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Polar bear emerges from the snow at Nanuk Polar Bear Lodge. Robert Postma photo.

Polar bear emerges from the snow at Nanuk Polar Bear Lodge. Robert Postma photo.

Award-winning photographer Robert Postma loves storms, so much so that he went chasing them this spring in the American Midwest, but he always looks forward to returning to Churchill Wild for the polar bears.

Postma will be back on October 30 as the Photo Leader for our Polar Bear Photo Safari at Nanuk Polar Bear Lodge and the Great Ice Bear Adventure at Dymond Lake Ecolodge. He’s been leading photo tours at Churchill Wild for six years now.

“The reason why I keep going back is the intimacy of the wildlife encounters,” said Postma. “Few people can say they’ve looked a polar bear in the eye at ground level, and that’s what Churchill Wild allows you to do. We’ve had tons of bears at Dymond Lake over the past few years, but I love all three lodges. They all have their own special appeal to me. I really like the landscapes around Seal River, when the that bay is freezing and the boulders are covered in ice, it’s amazing.”

Last year after finishing up with the Great Ice Bear Adventure, Postma led photo tours to India, France, Iceland, Africa and back to Canada to photograph Spirit Bears in British Columbia’s Great Bear Rainforest. This past winter he was in Chile to photograph Pumas and Hawaii to photograph landscapes. Most recently though, he’s been chasing storms in Colorado, Kansas, Oklahoma, Nebraska and Texas.

A storm is brewing. Robert Postma photo.

A storm is brewing. Robert Postma photo.

“Storm chasing keeps my fires burning,” said Postma. “I love the power. When I photograph storms I want to see the clouds. I want to see tornadoes too, but to me, being up close and personal with a tornado is not that exciting, it’s scarier. I want to be able to stand back, see the tornado, see the whole structure of the storm. We’ve had some great storms at Nanuk too.

“The unpredictability of the weather is the most fearful thing. You have a general idea of where a tornado will form but you’re never one hundred percent sure. And then there’s the possibility of lightning. You’re standing outside and you’re in a storm. But the biggest risk is probably the traffic. There are hundreds and hundreds of storm chasers. After the movie Twister came out storm chasing just exploded.”

Postma won’t be finding much traffic on his upcoming trips to Grasslands National Park in Saskatchewan or Ivvavik National Park in the Yukon. He also knows he won’t have to worry about crowds at Churchill Wild, but he does love meeting and working with the guests.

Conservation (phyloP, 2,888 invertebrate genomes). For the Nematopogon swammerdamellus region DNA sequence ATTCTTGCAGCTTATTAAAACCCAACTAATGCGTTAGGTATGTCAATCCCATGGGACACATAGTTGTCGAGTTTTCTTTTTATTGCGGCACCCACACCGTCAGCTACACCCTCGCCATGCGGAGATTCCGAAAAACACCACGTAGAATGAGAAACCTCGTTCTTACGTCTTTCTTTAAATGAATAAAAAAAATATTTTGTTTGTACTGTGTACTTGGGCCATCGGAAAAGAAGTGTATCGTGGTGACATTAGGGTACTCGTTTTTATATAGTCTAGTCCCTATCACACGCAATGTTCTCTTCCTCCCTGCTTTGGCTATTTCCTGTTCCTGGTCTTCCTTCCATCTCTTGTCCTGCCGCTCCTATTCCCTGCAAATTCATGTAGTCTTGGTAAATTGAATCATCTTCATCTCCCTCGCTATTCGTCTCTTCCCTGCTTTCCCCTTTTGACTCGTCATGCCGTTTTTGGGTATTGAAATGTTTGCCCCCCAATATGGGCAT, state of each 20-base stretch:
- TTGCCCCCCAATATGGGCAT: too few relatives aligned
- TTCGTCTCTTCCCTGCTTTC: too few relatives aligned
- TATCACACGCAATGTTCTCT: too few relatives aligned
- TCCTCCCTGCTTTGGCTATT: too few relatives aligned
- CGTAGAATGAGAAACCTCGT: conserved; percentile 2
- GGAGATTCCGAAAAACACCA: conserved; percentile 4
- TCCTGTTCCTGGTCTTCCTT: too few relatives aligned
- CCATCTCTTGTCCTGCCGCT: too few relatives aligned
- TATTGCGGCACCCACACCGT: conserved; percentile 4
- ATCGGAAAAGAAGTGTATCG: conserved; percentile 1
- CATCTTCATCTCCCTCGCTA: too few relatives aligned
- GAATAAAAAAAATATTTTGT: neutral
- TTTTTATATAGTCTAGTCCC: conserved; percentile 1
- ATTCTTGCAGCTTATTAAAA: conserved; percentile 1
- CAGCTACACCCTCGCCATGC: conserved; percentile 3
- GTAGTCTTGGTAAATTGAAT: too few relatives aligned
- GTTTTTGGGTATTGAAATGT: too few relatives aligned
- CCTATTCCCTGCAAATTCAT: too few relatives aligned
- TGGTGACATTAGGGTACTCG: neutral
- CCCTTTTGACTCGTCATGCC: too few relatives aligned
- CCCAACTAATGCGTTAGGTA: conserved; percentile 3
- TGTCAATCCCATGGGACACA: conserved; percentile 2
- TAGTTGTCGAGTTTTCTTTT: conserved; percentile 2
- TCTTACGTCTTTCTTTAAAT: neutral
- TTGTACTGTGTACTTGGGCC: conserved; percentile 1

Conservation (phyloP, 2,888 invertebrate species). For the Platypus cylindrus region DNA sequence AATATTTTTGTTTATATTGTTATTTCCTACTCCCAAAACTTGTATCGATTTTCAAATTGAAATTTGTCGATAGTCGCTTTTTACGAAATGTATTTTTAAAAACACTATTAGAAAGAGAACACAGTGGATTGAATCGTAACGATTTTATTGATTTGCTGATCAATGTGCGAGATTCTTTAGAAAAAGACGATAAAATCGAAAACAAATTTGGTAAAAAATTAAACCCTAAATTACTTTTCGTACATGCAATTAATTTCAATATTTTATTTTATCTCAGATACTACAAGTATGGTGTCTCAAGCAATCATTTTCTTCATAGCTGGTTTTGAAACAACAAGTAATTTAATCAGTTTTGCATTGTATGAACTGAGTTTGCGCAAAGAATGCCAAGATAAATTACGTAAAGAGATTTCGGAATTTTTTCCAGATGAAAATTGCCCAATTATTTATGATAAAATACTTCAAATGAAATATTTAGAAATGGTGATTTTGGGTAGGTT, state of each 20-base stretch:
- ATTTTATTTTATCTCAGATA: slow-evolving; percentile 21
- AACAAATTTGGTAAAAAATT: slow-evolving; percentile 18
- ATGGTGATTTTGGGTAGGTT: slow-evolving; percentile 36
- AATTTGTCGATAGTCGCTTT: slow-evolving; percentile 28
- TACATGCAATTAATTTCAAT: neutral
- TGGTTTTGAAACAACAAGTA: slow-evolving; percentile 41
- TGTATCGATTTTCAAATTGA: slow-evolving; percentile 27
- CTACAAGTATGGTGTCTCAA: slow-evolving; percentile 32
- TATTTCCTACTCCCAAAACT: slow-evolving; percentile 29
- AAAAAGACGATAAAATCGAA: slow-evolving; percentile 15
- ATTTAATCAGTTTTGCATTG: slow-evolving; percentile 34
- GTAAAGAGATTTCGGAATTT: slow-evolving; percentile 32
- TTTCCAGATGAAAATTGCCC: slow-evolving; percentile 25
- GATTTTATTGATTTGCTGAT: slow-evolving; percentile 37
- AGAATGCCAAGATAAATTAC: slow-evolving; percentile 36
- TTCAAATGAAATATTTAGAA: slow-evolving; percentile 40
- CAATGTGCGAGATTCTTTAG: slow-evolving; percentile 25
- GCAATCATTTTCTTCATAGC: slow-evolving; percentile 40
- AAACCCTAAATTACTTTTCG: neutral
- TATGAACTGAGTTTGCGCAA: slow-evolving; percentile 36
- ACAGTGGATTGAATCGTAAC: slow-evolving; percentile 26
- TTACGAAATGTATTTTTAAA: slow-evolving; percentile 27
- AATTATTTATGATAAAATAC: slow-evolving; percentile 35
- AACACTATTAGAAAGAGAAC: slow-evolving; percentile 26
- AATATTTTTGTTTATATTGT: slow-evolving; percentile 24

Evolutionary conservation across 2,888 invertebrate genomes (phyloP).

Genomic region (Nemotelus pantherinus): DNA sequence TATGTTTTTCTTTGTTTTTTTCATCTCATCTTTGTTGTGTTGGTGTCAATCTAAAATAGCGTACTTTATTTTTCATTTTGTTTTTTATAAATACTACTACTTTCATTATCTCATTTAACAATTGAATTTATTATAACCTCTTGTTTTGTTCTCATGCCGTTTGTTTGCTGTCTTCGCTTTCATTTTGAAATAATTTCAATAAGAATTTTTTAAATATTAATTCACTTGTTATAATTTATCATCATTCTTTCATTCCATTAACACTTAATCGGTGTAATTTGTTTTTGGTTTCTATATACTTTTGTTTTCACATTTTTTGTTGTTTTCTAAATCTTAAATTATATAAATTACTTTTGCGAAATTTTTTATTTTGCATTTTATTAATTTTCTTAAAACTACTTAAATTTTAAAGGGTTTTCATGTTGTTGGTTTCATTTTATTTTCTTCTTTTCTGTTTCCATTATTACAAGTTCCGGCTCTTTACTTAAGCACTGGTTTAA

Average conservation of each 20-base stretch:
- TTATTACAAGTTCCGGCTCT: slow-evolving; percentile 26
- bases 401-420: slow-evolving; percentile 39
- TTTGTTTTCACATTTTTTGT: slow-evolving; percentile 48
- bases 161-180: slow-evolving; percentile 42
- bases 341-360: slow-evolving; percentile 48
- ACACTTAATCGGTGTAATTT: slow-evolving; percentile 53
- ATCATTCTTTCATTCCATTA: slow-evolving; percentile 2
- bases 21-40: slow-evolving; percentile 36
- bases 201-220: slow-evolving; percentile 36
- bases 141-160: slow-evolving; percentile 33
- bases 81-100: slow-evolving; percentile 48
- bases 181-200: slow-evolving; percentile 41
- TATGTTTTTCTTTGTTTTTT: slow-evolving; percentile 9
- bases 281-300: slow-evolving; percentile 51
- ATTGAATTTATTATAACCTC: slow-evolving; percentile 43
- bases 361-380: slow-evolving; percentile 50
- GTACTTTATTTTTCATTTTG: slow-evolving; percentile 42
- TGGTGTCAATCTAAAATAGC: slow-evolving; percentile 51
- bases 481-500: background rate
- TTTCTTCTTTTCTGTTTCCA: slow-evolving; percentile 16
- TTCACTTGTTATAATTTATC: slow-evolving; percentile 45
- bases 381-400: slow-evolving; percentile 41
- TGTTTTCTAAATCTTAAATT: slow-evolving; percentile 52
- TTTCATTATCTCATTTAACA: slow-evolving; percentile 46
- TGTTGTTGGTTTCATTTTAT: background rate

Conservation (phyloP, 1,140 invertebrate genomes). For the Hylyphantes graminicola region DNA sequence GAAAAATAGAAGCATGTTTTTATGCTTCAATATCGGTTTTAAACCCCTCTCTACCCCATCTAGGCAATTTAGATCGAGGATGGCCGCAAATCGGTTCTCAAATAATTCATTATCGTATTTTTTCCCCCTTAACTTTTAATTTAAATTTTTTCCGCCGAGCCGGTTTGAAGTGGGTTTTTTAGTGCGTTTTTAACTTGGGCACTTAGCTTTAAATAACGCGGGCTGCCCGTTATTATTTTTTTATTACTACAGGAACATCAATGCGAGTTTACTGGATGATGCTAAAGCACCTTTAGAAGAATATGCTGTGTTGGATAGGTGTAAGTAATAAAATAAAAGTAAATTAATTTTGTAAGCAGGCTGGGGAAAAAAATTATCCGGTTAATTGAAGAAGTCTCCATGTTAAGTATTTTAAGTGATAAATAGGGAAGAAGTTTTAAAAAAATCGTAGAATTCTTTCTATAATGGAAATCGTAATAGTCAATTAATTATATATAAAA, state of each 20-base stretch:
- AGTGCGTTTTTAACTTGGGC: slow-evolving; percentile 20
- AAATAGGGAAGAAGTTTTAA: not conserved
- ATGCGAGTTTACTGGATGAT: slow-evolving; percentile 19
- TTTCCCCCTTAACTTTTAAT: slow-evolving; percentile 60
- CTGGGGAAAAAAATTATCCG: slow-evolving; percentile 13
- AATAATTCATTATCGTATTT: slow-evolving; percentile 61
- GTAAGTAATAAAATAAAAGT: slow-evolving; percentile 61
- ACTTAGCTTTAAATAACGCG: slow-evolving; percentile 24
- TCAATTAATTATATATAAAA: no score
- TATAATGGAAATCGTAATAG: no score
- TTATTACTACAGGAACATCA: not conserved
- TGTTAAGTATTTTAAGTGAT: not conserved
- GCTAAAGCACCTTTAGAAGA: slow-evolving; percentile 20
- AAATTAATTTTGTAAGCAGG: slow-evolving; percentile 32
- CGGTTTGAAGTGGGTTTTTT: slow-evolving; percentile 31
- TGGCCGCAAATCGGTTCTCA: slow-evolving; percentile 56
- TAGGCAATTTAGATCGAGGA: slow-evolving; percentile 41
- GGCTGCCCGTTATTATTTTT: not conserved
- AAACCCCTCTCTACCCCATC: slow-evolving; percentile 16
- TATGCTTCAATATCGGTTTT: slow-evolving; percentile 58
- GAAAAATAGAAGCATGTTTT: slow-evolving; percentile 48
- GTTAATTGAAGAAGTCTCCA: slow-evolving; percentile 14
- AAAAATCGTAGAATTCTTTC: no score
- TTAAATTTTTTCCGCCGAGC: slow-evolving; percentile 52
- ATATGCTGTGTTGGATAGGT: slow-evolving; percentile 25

The King of the Arctic at Dymond Lake Ecolodge. Robert Postma photo.

The King of the Arctic at Dymond Lake Ecolodge. Robert Postma photo.

“I would have to say, honestly, that my favourite part of these trips is meeting the clientele,” said Postma. “It’s a lot of fun. I’ve met some really great people through Churchill Wild, and through these photo tours. You just never know who you are going to meet. Some of the people I’ve met have now been on other photo tours with me. The connections you make through photography, and on Instagram later, are incredible.”

Last year Postma’s photo of a polar bear on the ice at Seal River Heritage Lodge was selected from among thousands to represent Manitoba in Lonely Planet’s announcement that the province had been chosen for their Best in Travel 2019 Top Regions list. Quite an honour on both fronts! Additionally, a number of Postma’s photos appear in our new anniversary book Churchill Wild — 25 Years of Adventure on the Hudson Bay Coast.

“The experience at the Churchill Wild lodges is exemplary,” said Postma. “It doesn’t get any better. The food, the (Reimer) family, the hospitality, the polar bears, the wildlife. It’s all superb.”

See more of Robert Postma’s photos in the gallery below. You can also connect with Robert on Instagram @RobertPostmaPhotography, on Facebook here or on his Web site at

Robert Postma Photo Gallery

The Great Ice Bear Adventure

Photo Gallery Enquire Video Gallery

Join the discussion 2 Comments

  • James Kelm says:

    This is to Mr. Postma,

    When I was a young teenager in Texas; we had a rare moment to look straight up through a tornado that was overhead. Circling boiling gray clouds, with a clear blue sky in the middle. We had thought the storm was over; due to the quiet, and had opened the cellar door.

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